Baseline has a feature on Albertson's this month. I have to admit that Albertson's is one of the companies I've always wanted to work for. There's a few reasons: (a) I grew up in Idaho and wouldn't mind a chance to have a challenging job in Boise and (b) I grew up in the grocery business--my Dad owned a grocery store for years and I spent a lot of my time there. The article talks about Albertson's technology challenges and its fight for market share with Wal-Mart.
Most retailers pull in sales data from their "point-of-sale system"--once known as cash registers--at the end of the day or twice a day. Wal-Mart pulls in sales from its electronic registers every 15 minutes. By 4 a.m. each morning, suppliers can see how their products sold the day before in every Wal-Mart store around the globe. According to Buzek, some suppliers are also allowed to see what other products were purchased by the consumer along with their own. The system is anchored by a Teradata warehouse that stores 200 trillion numbers and letters--the largest digital library of any company in the world. As a result, Wal-Mart has been able to continually lower prices in the grocery aisles while maintaining a consistent profit margin. It's a recipe that could spell disaster for Albertson's.From Albertson's: A Shot at the Crown
Referenced Mon Feb 16 2004 21:56:33 GMT-0700
But Albertson's is taking a different tack, trying to get to know customers better (i.e. establish digital identities and tag purchases) in an effort to provide better service.
Albertson's has to get to know its individual customers better through its loyalty-card program and to offer products they might not be able to find on Wal-Mart's shelves. Wal-Mart does an outstanding job of marketing to the masses, McGarvie says, but it doesn't even attempt to get to know its customers on an individual basis.From Albertson's: A Shot at the Crown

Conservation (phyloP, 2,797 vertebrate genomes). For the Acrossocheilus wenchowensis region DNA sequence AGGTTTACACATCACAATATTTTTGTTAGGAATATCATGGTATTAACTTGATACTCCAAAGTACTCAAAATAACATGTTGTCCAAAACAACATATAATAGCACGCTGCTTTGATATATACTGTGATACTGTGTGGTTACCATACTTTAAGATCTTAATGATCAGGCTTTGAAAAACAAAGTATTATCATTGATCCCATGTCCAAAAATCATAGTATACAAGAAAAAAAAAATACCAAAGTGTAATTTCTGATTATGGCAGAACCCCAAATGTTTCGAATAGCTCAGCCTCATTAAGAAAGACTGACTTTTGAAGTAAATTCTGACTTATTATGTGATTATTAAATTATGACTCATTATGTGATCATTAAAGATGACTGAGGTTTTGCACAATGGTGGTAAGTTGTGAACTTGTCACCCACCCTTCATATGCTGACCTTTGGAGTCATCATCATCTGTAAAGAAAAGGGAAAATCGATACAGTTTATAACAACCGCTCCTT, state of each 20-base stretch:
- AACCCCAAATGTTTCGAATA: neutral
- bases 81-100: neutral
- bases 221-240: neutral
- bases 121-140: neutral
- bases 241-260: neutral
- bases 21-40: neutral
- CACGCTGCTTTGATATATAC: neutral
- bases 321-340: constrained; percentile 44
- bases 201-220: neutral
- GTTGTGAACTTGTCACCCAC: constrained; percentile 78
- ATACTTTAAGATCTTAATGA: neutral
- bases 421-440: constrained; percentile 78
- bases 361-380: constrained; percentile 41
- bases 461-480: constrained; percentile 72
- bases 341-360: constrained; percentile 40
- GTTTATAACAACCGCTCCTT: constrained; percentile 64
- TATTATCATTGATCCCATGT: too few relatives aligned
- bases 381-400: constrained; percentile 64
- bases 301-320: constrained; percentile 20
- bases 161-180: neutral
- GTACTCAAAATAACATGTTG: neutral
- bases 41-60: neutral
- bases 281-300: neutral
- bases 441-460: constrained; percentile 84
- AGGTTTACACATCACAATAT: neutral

Referenced Mon Feb 16 2004 21:58:54 GMT-0700
But all that takes time and meanwhile Wal-Mart is chipping away at Albertson's market share.
Over the past year, Dunst says, the company installed a redundant high-speed network throughout its operations, using a combination of frame-relay and small-aperture satellite-communication technologies. As a result, sales data is ready for analysis "by the time the customer gets to their car in the parking lot," he says. Before the upgrade, sales information was processed in batches overnight. It could take up to 48 hours for managers in Boise to see if sales promotions were working.From Albertson's: A Shot at the Crown
Referenced Mon Feb 16 2004 22:00:25 GMT-0700
But that's not far enough. Wal-Mart uses sales at the till to automatically place orders with suppliers. Albertson's not there yet. There's all sorts of "store of the future" ideas as well, including a private and proprietary system like the one Marc Smith talked about at ETCON.
In the end though, one wonders whether all the "gee-whiz" stuff will create an experience that will cause people to be willing to pay a bit more. I like shopping at Alberton's and I go there even when I know I'm probably paying more than I would down the street--I'm not particularly price conscious. However, the success of Wal-Mart proves that the same can't be said of many people.